Seiza & Meditation

Practicing Seiza during pre-covid days | Image from Archives


Seiza is one of the fundamental sitting positions in Iaido. As innocuous as it looks, trying to learn it is simple, but mastering it is a lifelong journey. Yet, its benefits will be more than worth your while.


What is Seiza?

Seiza (正座) is defined as the standard formal way of sitting in Japan. Many traditional Japanese art forms (e.g. Kendo, Calligraphy (Shodo), Flower arrangement (Ikebana) incorporate seiza as an integral aspect of sitting. Seiza involves kneeling on the floor, with one's legs beneath the thighs. The ankles are turned such that the soles of the feet face upwards and the big toes touch each other in a "V" arrangement.


Seiza may be difficult to pick up initially due to many reasons; this article focuses on two of them - 1. Physiological factor: People who have not grown up sitting in this posture may experience the sensation of "pins and needles" or the burning sensation or even cramps or bruises. 2. Human-Factor engineering: the flooring where Seiza is customarily practiced is typically on tatami mats or wooden flooring, not concrete nor tiled floors.


One should be able to ease into Seiza through consistent, short, practices. To alleviate the flooring issue, one may try practicing Seiza with kneepads or on yoga mats.


Why do Seiza?

Apart from being an integral part of traditional practices, Seiza offers a way for one to practice and correct body posture. For example, the forward neck posture plagues many working long hours at the desk.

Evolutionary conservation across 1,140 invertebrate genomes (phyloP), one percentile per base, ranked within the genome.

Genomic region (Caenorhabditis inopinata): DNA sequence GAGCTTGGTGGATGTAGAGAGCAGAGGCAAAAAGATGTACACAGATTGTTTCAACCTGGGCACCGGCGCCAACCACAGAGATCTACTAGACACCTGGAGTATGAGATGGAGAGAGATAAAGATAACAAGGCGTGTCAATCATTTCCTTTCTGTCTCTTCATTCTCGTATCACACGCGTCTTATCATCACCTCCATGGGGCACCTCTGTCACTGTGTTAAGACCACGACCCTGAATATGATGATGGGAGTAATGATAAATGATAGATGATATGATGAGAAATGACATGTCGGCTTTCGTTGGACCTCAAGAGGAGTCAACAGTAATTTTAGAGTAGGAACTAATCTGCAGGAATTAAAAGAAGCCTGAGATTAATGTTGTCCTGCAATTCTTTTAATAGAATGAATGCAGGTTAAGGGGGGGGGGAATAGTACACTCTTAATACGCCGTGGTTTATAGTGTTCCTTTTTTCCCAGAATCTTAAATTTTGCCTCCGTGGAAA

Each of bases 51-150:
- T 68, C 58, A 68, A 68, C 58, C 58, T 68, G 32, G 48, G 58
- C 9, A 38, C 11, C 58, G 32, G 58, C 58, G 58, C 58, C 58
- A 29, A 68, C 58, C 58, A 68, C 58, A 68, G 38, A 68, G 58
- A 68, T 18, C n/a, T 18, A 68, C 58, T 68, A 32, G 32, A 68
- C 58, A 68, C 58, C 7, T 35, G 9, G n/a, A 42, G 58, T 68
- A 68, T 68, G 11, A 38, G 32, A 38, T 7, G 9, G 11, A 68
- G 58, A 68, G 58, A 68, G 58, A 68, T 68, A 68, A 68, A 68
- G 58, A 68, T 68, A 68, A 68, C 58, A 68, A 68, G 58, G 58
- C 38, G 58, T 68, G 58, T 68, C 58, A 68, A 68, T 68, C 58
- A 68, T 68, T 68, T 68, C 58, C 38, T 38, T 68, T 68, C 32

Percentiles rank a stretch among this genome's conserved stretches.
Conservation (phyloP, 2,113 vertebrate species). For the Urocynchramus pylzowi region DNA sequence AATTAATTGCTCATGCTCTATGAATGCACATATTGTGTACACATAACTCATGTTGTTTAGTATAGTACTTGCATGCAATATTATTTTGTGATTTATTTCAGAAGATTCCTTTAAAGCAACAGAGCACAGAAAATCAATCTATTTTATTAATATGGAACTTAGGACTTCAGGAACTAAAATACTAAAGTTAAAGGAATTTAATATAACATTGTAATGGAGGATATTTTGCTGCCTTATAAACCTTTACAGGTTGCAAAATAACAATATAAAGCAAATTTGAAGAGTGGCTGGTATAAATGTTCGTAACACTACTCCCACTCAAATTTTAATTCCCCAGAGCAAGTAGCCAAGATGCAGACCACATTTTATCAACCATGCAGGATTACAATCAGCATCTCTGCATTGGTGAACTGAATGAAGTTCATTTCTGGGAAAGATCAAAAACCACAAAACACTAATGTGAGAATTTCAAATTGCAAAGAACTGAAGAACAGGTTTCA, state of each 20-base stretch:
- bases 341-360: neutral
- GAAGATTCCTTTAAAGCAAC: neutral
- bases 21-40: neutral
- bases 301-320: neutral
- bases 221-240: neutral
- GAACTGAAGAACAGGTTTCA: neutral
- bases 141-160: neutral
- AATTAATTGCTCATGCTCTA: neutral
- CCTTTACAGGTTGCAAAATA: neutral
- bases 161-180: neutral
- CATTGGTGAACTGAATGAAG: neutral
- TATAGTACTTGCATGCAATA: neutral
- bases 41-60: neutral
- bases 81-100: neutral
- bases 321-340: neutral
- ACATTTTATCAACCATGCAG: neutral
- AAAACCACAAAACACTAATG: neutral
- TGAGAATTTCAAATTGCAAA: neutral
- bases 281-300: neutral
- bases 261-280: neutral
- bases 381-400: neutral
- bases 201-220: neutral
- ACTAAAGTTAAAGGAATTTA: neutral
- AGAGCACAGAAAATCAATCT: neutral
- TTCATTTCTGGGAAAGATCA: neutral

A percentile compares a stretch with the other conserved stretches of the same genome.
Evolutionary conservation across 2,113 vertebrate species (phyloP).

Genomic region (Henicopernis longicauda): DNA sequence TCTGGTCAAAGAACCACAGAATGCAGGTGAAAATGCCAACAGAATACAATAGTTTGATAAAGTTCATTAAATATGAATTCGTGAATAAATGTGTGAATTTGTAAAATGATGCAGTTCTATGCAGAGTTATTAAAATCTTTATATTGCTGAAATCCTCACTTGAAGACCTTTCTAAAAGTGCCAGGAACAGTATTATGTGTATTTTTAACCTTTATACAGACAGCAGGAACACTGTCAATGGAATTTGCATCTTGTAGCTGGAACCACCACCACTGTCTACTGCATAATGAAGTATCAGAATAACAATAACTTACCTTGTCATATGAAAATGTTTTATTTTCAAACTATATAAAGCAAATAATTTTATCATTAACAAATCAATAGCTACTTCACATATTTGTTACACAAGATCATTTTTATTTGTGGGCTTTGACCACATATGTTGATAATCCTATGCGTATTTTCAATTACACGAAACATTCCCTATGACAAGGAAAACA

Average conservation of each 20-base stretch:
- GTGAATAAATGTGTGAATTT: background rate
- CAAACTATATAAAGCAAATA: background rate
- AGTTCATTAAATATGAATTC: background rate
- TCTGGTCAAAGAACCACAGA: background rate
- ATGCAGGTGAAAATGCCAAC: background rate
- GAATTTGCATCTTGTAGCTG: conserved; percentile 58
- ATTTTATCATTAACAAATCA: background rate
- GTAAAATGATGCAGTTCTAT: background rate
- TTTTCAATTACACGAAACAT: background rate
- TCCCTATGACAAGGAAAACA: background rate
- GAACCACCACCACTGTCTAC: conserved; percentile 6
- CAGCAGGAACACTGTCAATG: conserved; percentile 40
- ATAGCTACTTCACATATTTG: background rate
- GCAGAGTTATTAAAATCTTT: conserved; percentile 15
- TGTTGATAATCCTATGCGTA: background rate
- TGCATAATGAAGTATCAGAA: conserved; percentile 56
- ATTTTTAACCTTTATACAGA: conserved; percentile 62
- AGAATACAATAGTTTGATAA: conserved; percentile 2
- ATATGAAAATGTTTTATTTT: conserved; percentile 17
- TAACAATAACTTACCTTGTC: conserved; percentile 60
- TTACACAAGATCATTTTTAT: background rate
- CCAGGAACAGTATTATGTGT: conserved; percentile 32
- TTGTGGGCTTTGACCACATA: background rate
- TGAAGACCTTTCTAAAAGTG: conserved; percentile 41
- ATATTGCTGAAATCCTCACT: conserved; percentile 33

The basic Seiza practice involves sitting with a straight back, pushing forward the small of your back, pulling the shoulders slightly back to expand the chest, tucking the chin in while elevating the crown of the head. With elbows pointing downwards and arms in a relaxed state, the palms of hands may be placed on the thighs as-is. By lightly focusing attention on breathing (i.e. the air moving in and out of the nose), one could slowly clear one's thoughts too. By closing one's eyes, and carrying on the above, one naturally does mediation in Seiza. Through mediation, slowing down one's thoughts, ideas, emotions can help one feel more rested and establish a sense of clarity.


What if I'm not getting results as I should?

Some common misconceptions in Seiza and mediation are worrying about doing it the "right" way or trying to force sitting in Seiza/results fast. The most important thing rather is to focus on the journey. For sitting in Seiza, start slow, start small, and slowly build it up, just like starting mediation in small blocks of 5mins and gradually extending the duration.


What do I need to start?

The beauty of Seiza and mediation is also it doesn't require much physical space. While Seiza and mediation seem boring, they offer an excellent counter to the connected devices, notifications & emails constantly requiring our attention. Also, consider the simplicity and attention to detail for seiza and mediation. They are not lazy simplicity but are ones where the level of sophistication varies as one constantly practices, taking the body and mind to new levels.






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